Philippines passes law requiring students to plant 10 trees before graduating
Environmental issues are at the forefront of many people’s minds, but it’s the younger generation who is particularly concerned about the future of our planet.
From global school strikes for climate change action to amazing teen activists, kids are now having to take it into their own hands to ensure they will grow up in a sustainable world.
In an effort to foster this love and care for the earth, a new bill has been passed in the Philippines that requires students to plant 10 trees each before graduating.
The Graduation Legacy for the Environment Act was introduced by congressman Gary Alejano in 2016 in a bid to promote “inter-generational responsibility” for the environment. On May 15, 2019 it was officially passed, marking a huge step in the right direction towards a healthy planet.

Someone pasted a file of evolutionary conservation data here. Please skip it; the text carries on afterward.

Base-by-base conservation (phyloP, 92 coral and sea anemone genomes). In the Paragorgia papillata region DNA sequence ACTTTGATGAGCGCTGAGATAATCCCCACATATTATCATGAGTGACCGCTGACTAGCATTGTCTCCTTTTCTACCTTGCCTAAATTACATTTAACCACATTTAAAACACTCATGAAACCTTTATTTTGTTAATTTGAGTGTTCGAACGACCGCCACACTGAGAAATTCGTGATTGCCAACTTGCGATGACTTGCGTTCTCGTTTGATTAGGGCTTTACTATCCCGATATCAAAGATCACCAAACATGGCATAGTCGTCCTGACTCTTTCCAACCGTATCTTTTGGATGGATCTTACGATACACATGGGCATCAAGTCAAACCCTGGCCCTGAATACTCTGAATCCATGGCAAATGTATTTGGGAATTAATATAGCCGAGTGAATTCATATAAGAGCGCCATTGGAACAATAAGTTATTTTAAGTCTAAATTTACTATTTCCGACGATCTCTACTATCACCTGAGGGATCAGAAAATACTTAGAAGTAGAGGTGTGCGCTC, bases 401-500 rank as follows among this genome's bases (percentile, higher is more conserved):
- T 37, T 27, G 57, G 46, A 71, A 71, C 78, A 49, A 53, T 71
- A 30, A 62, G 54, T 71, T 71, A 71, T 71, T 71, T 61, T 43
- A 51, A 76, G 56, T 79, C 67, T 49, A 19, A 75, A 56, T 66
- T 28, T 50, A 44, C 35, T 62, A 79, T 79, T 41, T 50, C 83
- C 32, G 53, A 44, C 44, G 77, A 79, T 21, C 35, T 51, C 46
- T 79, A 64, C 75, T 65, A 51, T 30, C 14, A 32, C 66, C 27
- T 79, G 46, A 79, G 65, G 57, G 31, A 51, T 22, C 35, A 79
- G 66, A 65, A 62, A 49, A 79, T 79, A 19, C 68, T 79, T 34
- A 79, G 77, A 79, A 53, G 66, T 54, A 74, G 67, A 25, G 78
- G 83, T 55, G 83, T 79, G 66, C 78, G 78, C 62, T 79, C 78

"While we recognize the right of the youth to a balanced and healthy ecology… there is no reason why they cannot be made to contribute in order to ensure that this will be an actual reality,” Gary Alejano commented on the bill.
The Philippines has lost more than 30% of its forest cover due to illegal logging, but the new bill means that the younger generation can help to reverse the issue. Under the new initiative, 175 million new trees could be planted by students each year. If only 10% of them survive, that means that 525 billion trees could flourish over the course of one generation.
According to the details outlined in the bill, the rule applies to all students in order to graduate primary school, high school, and college. Trees can be planted in either forests, mangroves, reserves, urban areas, abandoned mining sites, or in indigenous territory.
In fact, this isn’t the only positive initiative that involves the younger generation.
One school in India made its students pay their “school fees” by collecting, bringing to school, and recycling plastic waste that was lying across the town. This type of initiative helped raise awareness about plastic waste in Asian countries. It also allowed more students to seek education and even helped the students to earn some money by recycling the plastic so they wouldn’t have to resort to child labor in order to survive.